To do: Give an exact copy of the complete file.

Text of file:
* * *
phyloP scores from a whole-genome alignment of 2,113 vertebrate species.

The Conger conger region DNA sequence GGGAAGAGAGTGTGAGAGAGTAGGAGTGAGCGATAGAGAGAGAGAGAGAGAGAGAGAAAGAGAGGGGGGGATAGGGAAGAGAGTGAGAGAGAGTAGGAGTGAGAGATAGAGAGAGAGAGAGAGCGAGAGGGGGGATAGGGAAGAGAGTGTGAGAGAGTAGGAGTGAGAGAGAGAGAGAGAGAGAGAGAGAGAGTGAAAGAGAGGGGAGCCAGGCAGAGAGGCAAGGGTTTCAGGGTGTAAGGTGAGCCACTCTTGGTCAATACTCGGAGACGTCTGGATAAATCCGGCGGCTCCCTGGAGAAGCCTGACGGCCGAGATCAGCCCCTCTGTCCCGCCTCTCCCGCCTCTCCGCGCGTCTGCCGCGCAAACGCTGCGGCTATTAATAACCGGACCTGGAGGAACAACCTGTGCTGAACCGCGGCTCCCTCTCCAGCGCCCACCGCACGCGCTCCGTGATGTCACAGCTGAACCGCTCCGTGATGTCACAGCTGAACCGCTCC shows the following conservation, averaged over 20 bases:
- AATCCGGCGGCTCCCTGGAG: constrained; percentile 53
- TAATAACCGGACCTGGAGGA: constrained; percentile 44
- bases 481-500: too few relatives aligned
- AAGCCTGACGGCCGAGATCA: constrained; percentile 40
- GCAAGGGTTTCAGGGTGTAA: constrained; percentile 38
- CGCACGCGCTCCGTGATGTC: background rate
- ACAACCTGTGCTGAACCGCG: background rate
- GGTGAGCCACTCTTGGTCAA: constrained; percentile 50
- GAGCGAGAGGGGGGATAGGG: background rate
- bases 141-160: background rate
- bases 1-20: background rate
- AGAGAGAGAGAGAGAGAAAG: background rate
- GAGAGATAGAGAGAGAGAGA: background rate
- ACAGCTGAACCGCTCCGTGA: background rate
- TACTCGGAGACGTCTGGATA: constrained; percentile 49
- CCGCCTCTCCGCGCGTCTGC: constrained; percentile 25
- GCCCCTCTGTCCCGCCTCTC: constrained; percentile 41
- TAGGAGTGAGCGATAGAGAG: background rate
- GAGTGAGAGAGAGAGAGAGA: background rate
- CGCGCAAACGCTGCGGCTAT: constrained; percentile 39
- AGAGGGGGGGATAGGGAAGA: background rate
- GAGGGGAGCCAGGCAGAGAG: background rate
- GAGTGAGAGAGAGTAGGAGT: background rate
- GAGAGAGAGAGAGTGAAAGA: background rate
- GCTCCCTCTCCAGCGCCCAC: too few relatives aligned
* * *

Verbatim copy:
phyloP scores from a whole-genome alignment of 2,113 vertebrate species.

The Conger conger region DNA sequence GGGAAGAGAGTGTGAGAGAGTAGGAGTGAGCGATAGAGAGAGAGAGAGAGAGAGAGAAAGAGAGGGGGGGATAGGGAAGAGAGTGAGAGAGAGTAGGAGTGAGAGATAGAGAGAGAGAGAGAGCGAGAGGGGGGATAGGGAAGAGAGTGTGAGAGAGTAGGAGTGAGAGAGAGAGAGAGAGAGAGAGAGAGAGTGAAAGAGAGGGGAGCCAGGCAGAGAGGCAAGGGTTTCAGGGTGTAAGGTGAGCCACTCTTGGTCAATACTCGGAGACGTCTGGATAAATCCGGCGGCTCCCTGGAGAAGCCTGACGGCCGAGATCAGCCCCTCTGTCCCGCCTCTCCCGCCTCTCCGCGCGTCTGCCGCGCAAACGCTGCGGCTATTAATAACCGGACCTGGAGGAACAACCTGTGCTGAACCGCGGCTCCCTCTCCAGCGCCCACCGCACGCGCTCCGTGATGTCACAGCTGAACCGCTCCGTGATGTCACAGCTGAACCGCTCC shows the following conservation, averaged over 20 bases:
- AATCCGGCGGCTCCCTGGAG: constrained; percentile 53
- TAATAACCGGACCTGGAGGA: constrained; percentile 44
- bases 481-500: too few relatives aligned
- AAGCCTGACGGCCGAGATCA: constrained; percentile 40
- GCAAGGGTTTCAGGGTGTAA: constrained; percentile 38
- CGCACGCGCTCCGTGATGTC: background rate
- ACAACCTGTGCTGAACCGCG: background rate
- GGTGAGCCACTCTTGGTCAA: constrained; percentile 50
- GAGCGAGAGGGGGGATAGGG: background rate
- bases 141-160: background rate
- bases 1-20: background rate
- AGAGAGAGAGAGAGAGAAAG: background rate
- GAGAGATAGAGAGAGAGAGA: background rate
- ACAGCTGAACCGCTCCGTGA: background rate
- TACTCGGAGACGTCTGGATA: constrained; percentile 49
- CCGCCTCTCCGCGCGTCTGC: constrained; percentile 25
- GCCCCTCTGTCCCGCCTCTC: constrained; percentile 41
- TAGGAGTGAGCGATAGAGAG: background rate
- GAGTGAGAGAGAGAGAGAGA: background rate
- CGCGCAAACGCTGCGGCTAT: constrained; percentile 39
- AGAGGGGGGGATAGGGAAGA: background rate
- GAGGGGAGCCAGGCAGAGAG: background rate
- GAGTGAGAGAGAGTAGGAGT: background rate
- GAGAGAGAGAGAGTGAAAGA: background rate
- GCTCCCTCTCCAGCGCCCAC: too few relatives aligned